The application process for three upcoming vacancies on the Florida Supreme Court should be extended until at least early January, according to new legal arguments.
The League of Women Voters of Florida and Common Cause are asking the Supreme Court to order a nominating commission to extend the application deadline and halt a current nomination process in light of a court order issued this month.
The Supreme Court unanimously ruled on Oct. 15 that the winner of the Nov. 6 governor’s election —between Republican Ron DeSantis and Democrat Andrew Gillum — has the “sole authority” to appoint the replacements for justices Barbara Pariente, R. Fred Lewis and Peggy Quince, who are leaving the court in early January because they have reached a mandatory retirement age.
In a filing on Friday, the League of Women Voters and Common Cause asked the state’s highest court to order the Supreme Court Judicial Nominating Commission to reopen the application process and extend the deadline to at least Jan. 8, which is when the new governor will take office.
The court in the Oct. 15 decision ruled a 60-day period for making appointments after the nominations have been certified by the nominating commission “begins to run only when the governor with the authority to appoint has taken office.”
The emergency petition also asks the court to prohibit the nominating commission from taking any other action on the court vacancies and is asking the court to prohibit Gov. Rick Scott from “taking any further action related to the commission or its membership,” other than preserving public records.
The nominating commission, whose nine members were all appointed by Scott, set an Oct. 8 deadline for applications for the three court vacancies. That resulted in 59 applications being filed by judges and lawyers seeking appointment to the court.
The commission has announced it will interview the applicants over a period of four days, Saturday and Sunday in Miami, and Nov. 8 and Nov. 9 in Tampa. It would then advance a certified list of potential justices to the new governor for consideration.
When that list can be certified by the nominating commission is the subject of a Nov. 8 hearing at the Florida Supreme Court.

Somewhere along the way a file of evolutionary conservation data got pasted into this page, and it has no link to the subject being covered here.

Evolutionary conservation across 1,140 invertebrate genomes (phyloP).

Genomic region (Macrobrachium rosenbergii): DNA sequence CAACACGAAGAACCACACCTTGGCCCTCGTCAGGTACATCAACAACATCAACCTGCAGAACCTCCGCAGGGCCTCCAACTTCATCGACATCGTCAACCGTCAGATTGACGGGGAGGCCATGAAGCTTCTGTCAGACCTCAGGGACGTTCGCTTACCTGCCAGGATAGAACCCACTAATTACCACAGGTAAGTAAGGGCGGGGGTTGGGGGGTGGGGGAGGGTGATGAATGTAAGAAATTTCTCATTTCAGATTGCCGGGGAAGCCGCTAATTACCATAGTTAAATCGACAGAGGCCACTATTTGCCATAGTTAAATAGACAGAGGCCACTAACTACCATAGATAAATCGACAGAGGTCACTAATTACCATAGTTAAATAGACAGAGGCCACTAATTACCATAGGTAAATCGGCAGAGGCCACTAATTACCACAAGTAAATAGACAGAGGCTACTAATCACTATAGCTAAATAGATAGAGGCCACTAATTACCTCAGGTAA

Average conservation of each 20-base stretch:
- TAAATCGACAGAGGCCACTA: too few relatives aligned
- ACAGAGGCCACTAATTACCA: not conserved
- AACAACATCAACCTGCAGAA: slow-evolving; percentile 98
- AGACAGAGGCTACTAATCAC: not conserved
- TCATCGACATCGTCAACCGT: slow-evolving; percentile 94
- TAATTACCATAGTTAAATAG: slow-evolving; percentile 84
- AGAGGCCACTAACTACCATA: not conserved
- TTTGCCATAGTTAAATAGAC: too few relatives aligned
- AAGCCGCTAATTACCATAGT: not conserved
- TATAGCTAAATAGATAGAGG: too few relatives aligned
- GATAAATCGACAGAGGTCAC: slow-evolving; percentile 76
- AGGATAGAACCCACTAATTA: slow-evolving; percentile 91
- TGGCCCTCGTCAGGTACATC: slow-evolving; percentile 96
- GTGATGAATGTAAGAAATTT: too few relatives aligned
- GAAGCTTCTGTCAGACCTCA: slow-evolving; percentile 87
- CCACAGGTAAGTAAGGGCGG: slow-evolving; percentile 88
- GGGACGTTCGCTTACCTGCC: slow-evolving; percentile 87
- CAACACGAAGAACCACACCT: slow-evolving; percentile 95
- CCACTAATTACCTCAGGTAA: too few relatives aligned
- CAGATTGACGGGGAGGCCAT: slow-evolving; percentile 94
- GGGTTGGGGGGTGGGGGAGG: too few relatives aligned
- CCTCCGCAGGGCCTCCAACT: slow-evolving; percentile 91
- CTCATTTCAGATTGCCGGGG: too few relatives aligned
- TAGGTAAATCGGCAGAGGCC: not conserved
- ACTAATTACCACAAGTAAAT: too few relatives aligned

“By stopping the process now, the court will ensure that its remedy will be effective and the new governor can fulfill his duties,” attorneys for the League of Women Voters and Common Cause argued in the new filing. “Halting the process now is especially warranted to protect this court’s jurisdiction to provide a meaningful remedy because (the nominating commission members) have demonstrated that they are not restrained by what they know the law to be.”
The petition said the applicant pool is likely to expand if the deadline is extended until January, noting only 11 women, six African-Americans and six Hispanic applicants are in the current pool.
“The current applicant pool is woefully thin on female and black applicants, right at the time that the only female and-or black justices are leaving the court,” the petition said.
The petition also raises questions about Scott’s continued role in the process, despite the Oct. 15 ruling that said he has no authority to make the appointments. Scott set a Nov. 10 deadline for the certified list of nominees.
“Even though the (nominating) commission has known Gov. Scott has no power to impose a deadline, it has faithfully sought to follow the deadline he ordered,” the petition said. “There is no vetting for Gov. Scott to do in this case, and the only involvement his office should have in these matters is to make sure it preserves all records in its possession relating to the nomination of appellate judges during his tenure.”
The petition also raised the question of whether the process has become “tainted” through the actions of the nominating commission and Scott.
“More broadly, the circumstances related in the statement of facts above tend to foster the risk of an increasing public perception that the commission’s proceedings are tainted with partisanship and (are) part of Gov. Scott’s plan to usurp or at least unfairly restrict the ability of the person the people elect to make these appointments based on his own preferences instead of those of Gov. Scott,” the petition said.
The allegation of a “tainted” process could become important if Gillum is elected as the next governor. Some lawyers involved in the appellate process said it could provide a basis for rejecting the initial list from the nominating commission. Others argue that the new governor will have to make his choices from whatever list is advanced by the nominating commission.
The appointments to the seven-member Supreme Court are being watched closely because they have the potential to tilt the judicial direction of the court for years to come.
Pariente, Lewis and Quince are part of a liberal bloc, which now holds a slim 4-3 majority, that has thwarted Scott and the Republican-dominated Legislature on numerous occasions since the governor took office in 2011.